“We can’t be against each other,” said Perdue. “It takes a whole aircrew to mesh together as a well-oiled machine to proficiently fly that Blackhawk.” Once on-site, all three aircrews seamlessly fell into rotation with other aircraft from Oklahoma, Tennessee, Arkansas, and New Jersey, who were all called into action. Each aircraft began raining down thousands of gallons of water onto the blaze below. With a bambi bucket attached, each aircraft would meticulously draw water from lakes, rivers, and reservoirs nearby.

Once the buckets reached their respective limits—660 gallons for the Blackhawk and 2,000 gallons for the Chinook—the aircraft made their way to a designated site. Pilots tactfully maneuvered through the air with pristine precision as two tons of water swayed beneath them.

“It’s really intense flying,” said Irby, “We’re spending the entire day picking up extremely heavy loads and pushing our aircraft to the maximum.” Timing is the key to accuracy, and as an aircrew approached a hot spot, a steady torrent of water would fall from the bucket as the aircrew flew over their intended target, quelling the wildfire’s relentless advance.
In-flight communication between pilots and crew chiefs is vital, not just for mission success, but for their safety.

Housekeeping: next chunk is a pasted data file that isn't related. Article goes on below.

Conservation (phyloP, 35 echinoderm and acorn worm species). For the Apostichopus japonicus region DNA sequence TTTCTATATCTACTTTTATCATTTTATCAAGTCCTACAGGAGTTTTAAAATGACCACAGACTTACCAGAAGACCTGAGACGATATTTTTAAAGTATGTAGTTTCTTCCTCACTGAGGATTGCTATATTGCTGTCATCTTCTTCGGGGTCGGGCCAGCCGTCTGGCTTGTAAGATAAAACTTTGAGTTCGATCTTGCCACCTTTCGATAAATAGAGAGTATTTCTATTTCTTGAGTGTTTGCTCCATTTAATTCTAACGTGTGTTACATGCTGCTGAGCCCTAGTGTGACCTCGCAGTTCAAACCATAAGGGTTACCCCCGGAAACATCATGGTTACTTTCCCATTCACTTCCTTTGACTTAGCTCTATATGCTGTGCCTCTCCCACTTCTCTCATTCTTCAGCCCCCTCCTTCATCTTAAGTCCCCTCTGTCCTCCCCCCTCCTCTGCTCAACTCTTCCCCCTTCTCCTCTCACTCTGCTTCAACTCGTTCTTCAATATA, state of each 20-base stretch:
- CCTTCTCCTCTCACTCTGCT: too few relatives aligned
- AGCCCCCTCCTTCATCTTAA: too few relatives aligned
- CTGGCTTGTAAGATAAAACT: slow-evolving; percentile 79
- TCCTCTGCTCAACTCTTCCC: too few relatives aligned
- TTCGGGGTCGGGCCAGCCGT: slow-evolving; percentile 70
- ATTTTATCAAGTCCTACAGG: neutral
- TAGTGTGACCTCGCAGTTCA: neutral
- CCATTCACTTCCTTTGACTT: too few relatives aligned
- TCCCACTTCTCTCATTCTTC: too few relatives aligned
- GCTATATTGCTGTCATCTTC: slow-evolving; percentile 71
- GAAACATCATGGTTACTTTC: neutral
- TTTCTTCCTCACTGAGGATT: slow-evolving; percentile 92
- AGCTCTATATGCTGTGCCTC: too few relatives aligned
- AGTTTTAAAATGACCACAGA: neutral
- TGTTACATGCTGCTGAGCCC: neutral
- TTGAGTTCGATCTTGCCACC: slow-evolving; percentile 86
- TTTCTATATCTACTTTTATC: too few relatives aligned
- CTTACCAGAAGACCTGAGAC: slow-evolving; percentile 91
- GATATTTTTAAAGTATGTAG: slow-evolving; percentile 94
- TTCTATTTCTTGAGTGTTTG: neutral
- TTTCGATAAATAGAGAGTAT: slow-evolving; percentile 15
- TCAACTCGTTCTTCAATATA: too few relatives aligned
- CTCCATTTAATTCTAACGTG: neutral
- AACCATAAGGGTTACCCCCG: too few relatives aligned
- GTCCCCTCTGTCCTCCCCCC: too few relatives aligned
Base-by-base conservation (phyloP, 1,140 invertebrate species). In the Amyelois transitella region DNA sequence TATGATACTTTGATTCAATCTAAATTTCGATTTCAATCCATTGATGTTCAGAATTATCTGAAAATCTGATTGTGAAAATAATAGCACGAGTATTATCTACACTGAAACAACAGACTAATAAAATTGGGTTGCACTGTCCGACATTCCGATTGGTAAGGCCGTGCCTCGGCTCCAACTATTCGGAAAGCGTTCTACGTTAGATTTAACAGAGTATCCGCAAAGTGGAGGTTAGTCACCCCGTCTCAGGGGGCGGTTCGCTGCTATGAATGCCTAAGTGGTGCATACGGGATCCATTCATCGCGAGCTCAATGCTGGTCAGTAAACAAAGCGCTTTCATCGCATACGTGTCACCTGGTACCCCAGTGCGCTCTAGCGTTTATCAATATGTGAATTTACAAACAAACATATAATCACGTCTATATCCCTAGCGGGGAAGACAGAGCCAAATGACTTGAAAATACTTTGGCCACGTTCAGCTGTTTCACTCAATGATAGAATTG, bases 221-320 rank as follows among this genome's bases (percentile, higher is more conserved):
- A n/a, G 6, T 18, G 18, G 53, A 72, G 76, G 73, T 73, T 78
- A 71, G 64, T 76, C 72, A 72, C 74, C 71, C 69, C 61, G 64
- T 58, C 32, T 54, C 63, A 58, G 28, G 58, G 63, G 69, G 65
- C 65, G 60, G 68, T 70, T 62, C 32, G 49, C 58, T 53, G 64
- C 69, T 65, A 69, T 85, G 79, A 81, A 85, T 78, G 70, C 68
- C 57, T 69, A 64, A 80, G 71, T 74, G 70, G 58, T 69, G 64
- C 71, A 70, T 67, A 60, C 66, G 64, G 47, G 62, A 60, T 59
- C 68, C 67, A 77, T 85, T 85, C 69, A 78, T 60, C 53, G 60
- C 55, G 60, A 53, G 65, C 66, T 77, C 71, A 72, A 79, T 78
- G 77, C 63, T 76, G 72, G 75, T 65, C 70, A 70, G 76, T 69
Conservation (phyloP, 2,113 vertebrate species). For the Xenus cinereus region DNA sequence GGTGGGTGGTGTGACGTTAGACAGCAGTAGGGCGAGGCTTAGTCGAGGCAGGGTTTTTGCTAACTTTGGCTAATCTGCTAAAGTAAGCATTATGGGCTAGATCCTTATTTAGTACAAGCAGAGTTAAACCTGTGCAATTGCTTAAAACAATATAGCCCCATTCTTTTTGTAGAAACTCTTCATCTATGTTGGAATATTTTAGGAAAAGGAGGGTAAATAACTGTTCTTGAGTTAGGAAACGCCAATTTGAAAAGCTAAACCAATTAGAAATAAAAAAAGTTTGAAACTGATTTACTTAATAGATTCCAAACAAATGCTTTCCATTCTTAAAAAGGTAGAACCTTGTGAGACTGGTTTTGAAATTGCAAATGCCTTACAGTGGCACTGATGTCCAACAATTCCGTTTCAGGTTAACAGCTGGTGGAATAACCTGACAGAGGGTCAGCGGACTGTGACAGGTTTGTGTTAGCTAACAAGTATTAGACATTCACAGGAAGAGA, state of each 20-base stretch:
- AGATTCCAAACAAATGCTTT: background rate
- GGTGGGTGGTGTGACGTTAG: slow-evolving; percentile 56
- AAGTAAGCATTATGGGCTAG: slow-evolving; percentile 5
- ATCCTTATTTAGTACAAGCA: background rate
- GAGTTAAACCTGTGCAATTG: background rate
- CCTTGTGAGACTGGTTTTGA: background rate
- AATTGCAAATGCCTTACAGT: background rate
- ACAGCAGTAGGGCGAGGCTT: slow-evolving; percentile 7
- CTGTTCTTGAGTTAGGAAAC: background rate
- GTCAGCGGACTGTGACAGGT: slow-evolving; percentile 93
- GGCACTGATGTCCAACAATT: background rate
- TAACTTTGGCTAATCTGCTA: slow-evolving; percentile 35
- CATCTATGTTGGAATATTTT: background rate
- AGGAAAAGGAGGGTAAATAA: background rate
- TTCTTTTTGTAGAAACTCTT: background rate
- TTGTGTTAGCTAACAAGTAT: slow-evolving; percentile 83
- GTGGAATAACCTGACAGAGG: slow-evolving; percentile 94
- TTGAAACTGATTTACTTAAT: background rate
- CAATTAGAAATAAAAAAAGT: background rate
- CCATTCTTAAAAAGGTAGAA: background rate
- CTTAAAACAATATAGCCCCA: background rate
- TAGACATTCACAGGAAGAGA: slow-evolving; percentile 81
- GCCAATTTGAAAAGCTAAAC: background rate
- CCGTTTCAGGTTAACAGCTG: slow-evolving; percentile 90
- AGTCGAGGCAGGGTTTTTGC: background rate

“[Pilots] can’t see that bucket, so we paint that picture for them so they know what’s going on and what inputs on the controls to make up front,” said Perdue, “ As long as we work together, it goes smooth every time.”

Every aircrew worked tirelessly around the clock to disperse a combined 1.1 million gallons of water on the wildfires. “It’s really rewarding to be in the National Guard, helping a sister state, and helping the people in the community,” said Irby, “It’s what we train to do, to come out and make an actual impact in our local communities.”

The love and support were mutual, and the appreciation from the local communities did not go unnoticed. “The people of Louisiana are so grateful and so appreciative,” Perdue said. “It feels really good. It’s what I signed up to do.”

The collaborative spirit between Louisiana, Alabama, and the other participating National Guard aviators shone brightly amidst adversity. “We are fortunate to have so many selfless professionals eager to respond to a rare type of emergency in Louisiana,” said Lt. Col. Walt Deville, the facility commander of Army Aviation Support Facility #2 in Pineville, Louisiana. “With the limited number of assets we have, it is important to depend on neighboring states to help augment our resources.”

Today, only sunshine and clouds fill the skies of Beauregard Parish, thanks to the heroic efforts of National Guard service members. Their selfless service and commitment to safeguarding communities transcended state borders, embodying the essence of the National Guard’s mission—to protect and serve the nation in times of need.

Ryan Mason
Ryan Mason
Ryan is an accomplished writer and aerial photographer that has worked in the aviation industry for over a decade before co-founding AerialFire Magazine. Originally from Melbourne, Australia, Ryan is a former police officer that focuses his writing and photography efforts on para-public operations and agricultural aviation.